Energy CS Charles Keter. PHOTO COURTESY OF; Capital FM Kenya.

The government has been forced to switch on diesel-fired plants. This is as a result of hydro water levels declining. The move could trigger huge power bills to accumulate forcing the electricity consumer to pay more since diesel-generated power that is reserved for use in dry seasons is very costly. KPLC buys buys electrical from thermal producers at an average cost of 19.24 shillings per power unit.

This rate is eight times more costly than hydro generated power which goes for 3 shillings per unit and thrice the price of geothermal power which goes for 8 shillings per unit. Speaking on Wednesday during a tour of the Sondu-Miriu hydroelectric power plant, Energy CS Charles Keter said that, “We have been forced to use diesel power plant in Muhoroni to supplement the power shortage being experienced in the Western region.”

The CS further indicated that the dry spell has also affected the Seven Fork power plant in Embu which is also not performing very well. The prolonged drought could force the government to shut down the power station that relies on Masinga Dam. Masinga power station produces 40 megawatts and is part of the crucial Seven Fork hydroelectricity systems in Embu that the country relies on for provision of cheap power.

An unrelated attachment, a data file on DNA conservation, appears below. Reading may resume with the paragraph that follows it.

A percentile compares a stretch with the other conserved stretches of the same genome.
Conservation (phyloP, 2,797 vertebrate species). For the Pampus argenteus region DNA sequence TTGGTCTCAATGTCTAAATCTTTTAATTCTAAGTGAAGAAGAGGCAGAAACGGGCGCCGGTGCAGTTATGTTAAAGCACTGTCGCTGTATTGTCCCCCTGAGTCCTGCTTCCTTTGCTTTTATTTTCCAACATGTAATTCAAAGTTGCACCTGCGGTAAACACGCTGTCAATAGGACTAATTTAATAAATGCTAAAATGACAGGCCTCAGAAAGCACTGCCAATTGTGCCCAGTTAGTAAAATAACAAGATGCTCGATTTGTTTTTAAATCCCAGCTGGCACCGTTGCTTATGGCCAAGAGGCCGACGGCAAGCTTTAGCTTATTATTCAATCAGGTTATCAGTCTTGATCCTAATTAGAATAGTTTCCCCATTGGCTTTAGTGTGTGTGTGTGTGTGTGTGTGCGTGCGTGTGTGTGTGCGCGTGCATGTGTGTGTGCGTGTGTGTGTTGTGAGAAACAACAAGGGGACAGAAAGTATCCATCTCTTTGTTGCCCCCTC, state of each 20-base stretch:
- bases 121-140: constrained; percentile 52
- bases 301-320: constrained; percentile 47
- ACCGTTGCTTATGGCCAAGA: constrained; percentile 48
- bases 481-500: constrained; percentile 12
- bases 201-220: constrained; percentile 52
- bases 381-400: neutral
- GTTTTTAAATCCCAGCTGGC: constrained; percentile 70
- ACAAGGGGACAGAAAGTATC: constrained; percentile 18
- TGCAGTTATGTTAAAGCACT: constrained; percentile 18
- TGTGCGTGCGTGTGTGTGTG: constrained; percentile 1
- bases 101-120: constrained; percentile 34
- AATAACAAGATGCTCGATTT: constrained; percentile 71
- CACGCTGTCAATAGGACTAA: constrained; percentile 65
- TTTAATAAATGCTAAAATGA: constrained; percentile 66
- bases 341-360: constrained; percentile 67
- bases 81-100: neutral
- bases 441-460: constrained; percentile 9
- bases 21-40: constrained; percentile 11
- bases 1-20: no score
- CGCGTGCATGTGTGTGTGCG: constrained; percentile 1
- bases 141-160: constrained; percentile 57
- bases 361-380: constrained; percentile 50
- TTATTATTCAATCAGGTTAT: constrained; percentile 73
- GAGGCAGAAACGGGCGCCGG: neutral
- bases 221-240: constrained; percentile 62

The Cabinet Secretary added that the government will award the tender for completion of the geothermal line from Bomet to Narok by the next two coming weeks. The completion will help in the evacuation of Geothermal power from Olkaria which will be vital in times of dry spells. He also sought to allay fears of expensive power, saying that the long rains of between March and May are expected to start in the next two weeks hence boosting the country’s hydroelectric power generation. We will have to wait and see the levels of the coming long rains from next month that could possibly ease the burden of the consumer by reducing electricity bills that are already hiked as it is.



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